How to successfully master the challenges of B2B Marketing in the IT industry
Bringing a company on the road to success and achieving sustainable corporate success are two major challenges for the marketing department. But, in the B2B marketing model, there aren’t just these two challenges that marketers are facing. I have been working in marketing for the IT industry for over a decade, and I will be honest, sometimes it still seems complicated to me to market a company that operates in the B2B model. Implementing the best tactics when trends never stay the same for too long can seem like a race on an unknown route.
As a marketer, I remember talking to someone in the early days of my career and saying something like, “We don’t really have a lot of competition on the market.” Remember, this was at a time when software development companies were just picking up the pace and most people hadn’t even heard of such services. He looked at me, smiled and said, “Miss, even God has competition.”
No matter how special I am or the company I work for, the customers always will have another choice. And it’s my job to get them to choose our company over and over again.
In early 2019, the company I work for was renamed Indrivo. Strengthening the Indrivo brand was one of the reasons why I joined the company at the beginning of 2019. If the direction of a company changes, marketing has to drive this strategically. At that time, the company got a brand new look and organizational identity. We have therefore clearly structured the marketing strategy and established close cooperation between marketing and sales. Because marketing can only market what the company masters technologically and what can be sold by sales.
Where there are challenges, there are also opportunities
From my point of view, these are the top 3 priorities and challenges for B2B marketers. These could help you determine your company’s situation and make some plans for the future:
Top 3 priorities for B2B marketers:
- convert leads to customers;
- increase website traffic;
- generate more revenue from existing customers.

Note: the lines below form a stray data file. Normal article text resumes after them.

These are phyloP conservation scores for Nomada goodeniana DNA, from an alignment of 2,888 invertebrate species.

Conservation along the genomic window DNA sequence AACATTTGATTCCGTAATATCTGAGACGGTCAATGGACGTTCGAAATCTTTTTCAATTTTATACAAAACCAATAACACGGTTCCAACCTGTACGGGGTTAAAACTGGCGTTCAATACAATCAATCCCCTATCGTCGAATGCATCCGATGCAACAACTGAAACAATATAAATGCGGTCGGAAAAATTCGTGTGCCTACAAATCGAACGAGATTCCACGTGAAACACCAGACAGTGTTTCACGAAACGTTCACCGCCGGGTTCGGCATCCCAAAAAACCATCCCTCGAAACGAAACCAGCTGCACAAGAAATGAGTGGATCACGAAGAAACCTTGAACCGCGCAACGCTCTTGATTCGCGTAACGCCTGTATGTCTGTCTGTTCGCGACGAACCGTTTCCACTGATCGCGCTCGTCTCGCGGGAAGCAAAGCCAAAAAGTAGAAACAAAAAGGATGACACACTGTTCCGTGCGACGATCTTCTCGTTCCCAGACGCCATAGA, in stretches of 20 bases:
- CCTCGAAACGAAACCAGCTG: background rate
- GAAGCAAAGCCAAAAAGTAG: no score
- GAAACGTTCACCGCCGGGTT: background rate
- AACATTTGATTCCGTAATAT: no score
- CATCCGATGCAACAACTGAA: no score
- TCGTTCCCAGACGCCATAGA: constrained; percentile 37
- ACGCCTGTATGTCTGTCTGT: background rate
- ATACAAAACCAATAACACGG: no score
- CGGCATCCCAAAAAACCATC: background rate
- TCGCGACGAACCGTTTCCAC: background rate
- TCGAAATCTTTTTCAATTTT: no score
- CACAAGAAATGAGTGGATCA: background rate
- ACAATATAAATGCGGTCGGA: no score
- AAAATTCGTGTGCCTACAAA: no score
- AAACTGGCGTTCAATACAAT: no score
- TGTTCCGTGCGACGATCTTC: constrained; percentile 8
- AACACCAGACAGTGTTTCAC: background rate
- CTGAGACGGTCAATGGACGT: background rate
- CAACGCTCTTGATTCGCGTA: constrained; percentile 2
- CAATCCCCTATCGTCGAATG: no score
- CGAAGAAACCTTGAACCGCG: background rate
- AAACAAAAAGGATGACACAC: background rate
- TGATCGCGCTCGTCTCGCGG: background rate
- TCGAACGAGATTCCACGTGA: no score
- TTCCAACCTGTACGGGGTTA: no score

Top 3 challenges for B2B marketers:
- generate leads and traffic from the website;
- prove their own sales contribution;
- ensure a sufficient budget.
Difficult visual representation
Anyone who offers intangible performance in the form of services has confronted with the difficulty of depicting them graphically. I look a little enviously at product marketers in the B2C business who don’t have such problems. A pair of sneakers is a pair of sneakers and the reason for buying it, along with added value, is relatively clear. You can show the product, for example, in photos, with the help of 3D effects or in commercials. Nowadays, footwear can even be represented virtually, with the help of AR (augmented reality). With B2B services, the “object of sale” is immaterial and therefore difficult to visualize.
Services can’t be produced in advance
The services can’t be stored, therefore they can’t be produced in advance either. As a result, every managing director of a B2B service provider strives to ensure a balance in projects at all times. Too many projects at the same time can make the employees burn out or you even have to reject projects and leave the potential customers to the competitors. Too few projects endanger profitability and thus jobs. Finding the balance is almost impossible because according to Murphy’s law you always have a lot of jobs when you can’t use them and of course vice versa. Only a good marketing strategy can help here, generating a steady stream of potential customers, but more on this below.
Marketing and Sales: Together for success
Marketing is finally sitting at the same table with the sales team! We are living in an era where marketing and sales are connected like never before. Our marketing automation tools are linked to our CRM system, this way, we ensure that sales and marketing work with the same database.
Long sales cycle